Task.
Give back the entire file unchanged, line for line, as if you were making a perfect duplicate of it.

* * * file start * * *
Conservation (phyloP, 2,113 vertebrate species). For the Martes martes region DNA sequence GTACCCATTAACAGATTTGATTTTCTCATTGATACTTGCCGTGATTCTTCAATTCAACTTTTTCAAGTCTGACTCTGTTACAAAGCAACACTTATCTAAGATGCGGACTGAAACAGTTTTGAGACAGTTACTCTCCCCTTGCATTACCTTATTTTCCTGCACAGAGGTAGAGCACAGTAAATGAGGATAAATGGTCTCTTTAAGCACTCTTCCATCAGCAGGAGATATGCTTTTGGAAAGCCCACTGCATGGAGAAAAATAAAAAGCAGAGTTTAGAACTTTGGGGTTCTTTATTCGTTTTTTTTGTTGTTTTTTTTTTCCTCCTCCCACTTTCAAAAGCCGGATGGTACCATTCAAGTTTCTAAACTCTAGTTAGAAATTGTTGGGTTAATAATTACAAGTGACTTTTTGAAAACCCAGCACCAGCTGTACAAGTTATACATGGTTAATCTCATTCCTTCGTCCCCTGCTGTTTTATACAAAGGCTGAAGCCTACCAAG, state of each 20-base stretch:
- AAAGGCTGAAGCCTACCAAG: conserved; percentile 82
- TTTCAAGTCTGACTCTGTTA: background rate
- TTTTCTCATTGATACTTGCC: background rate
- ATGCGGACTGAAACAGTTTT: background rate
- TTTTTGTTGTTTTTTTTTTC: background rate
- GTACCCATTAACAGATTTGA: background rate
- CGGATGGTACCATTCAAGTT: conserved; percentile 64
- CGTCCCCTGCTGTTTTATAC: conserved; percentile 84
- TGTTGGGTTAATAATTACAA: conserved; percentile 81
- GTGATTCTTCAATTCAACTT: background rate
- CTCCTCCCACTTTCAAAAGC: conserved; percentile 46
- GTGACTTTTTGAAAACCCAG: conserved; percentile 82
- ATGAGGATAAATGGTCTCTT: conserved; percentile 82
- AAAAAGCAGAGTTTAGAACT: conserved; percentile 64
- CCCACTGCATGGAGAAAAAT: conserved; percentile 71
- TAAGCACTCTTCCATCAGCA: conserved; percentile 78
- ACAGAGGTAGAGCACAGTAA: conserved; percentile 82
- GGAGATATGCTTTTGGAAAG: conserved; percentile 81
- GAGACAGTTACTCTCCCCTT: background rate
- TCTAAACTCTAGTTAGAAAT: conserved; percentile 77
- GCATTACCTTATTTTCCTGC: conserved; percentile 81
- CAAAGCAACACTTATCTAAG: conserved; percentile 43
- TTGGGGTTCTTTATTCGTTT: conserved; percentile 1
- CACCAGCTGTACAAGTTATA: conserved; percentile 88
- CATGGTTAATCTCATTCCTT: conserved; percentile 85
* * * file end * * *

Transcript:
Conservation (phyloP, 2,113 vertebrate species). For the Martes martes region DNA sequence GTACCCATTAACAGATTTGATTTTCTCATTGATACTTGCCGTGATTCTTCAATTCAACTTTTTCAAGTCTGACTCTGTTACAAAGCAACACTTATCTAAGATGCGGACTGAAACAGTTTTGAGACAGTTACTCTCCCCTTGCATTACCTTATTTTCCTGCACAGAGGTAGAGCACAGTAAATGAGGATAAATGGTCTCTTTAAGCACTCTTCCATCAGCAGGAGATATGCTTTTGGAAAGCCCACTGCATGGAGAAAAATAAAAAGCAGAGTTTAGAACTTTGGGGTTCTTTATTCGTTTTTTTTGTTGTTTTTTTTTTCCTCCTCCCACTTTCAAAAGCCGGATGGTACCATTCAAGTTTCTAAACTCTAGTTAGAAATTGTTGGGTTAATAATTACAAGTGACTTTTTGAAAACCCAGCACCAGCTGTACAAGTTATACATGGTTAATCTCATTCCTTCGTCCCCTGCTGTTTTATACAAAGGCTGAAGCCTACCAAG, state of each 20-base stretch:
- AAAGGCTGAAGCCTACCAAG: conserved; percentile 82
- TTTCAAGTCTGACTCTGTTA: background rate
- TTTTCTCATTGATACTTGCC: background rate
- ATGCGGACTGAAACAGTTTT: background rate
- TTTTTGTTGTTTTTTTTTTC: background rate
- GTACCCATTAACAGATTTGA: background rate
- CGGATGGTACCATTCAAGTT: conserved; percentile 64
- CGTCCCCTGCTGTTTTATAC: conserved; percentile 84
- TGTTGGGTTAATAATTACAA: conserved; percentile 81
- GTGATTCTTCAATTCAACTT: background rate
- CTCCTCCCACTTTCAAAAGC: conserved; percentile 46
- GTGACTTTTTGAAAACCCAG: conserved; percentile 82
- ATGAGGATAAATGGTCTCTT: conserved; percentile 82
- AAAAAGCAGAGTTTAGAACT: conserved; percentile 64
- CCCACTGCATGGAGAAAAAT: conserved; percentile 71
- TAAGCACTCTTCCATCAGCA: conserved; percentile 78
- ACAGAGGTAGAGCACAGTAA: conserved; percentile 82
- GGAGATATGCTTTTGGAAAG: conserved; percentile 81
- GAGACAGTTACTCTCCCCTT: background rate
- TCTAAACTCTAGTTAGAAAT: conserved; percentile 77
- GCATTACCTTATTTTCCTGC: conserved; percentile 81
- CAAAGCAACACTTATCTAAG: conserved; percentile 43
- TTGGGGTTCTTTATTCGTTT: conserved; percentile 1
- CACCAGCTGTACAAGTTATA: conserved; percentile 88
- CATGGTTAATCTCATTCCTT: conserved; percentile 85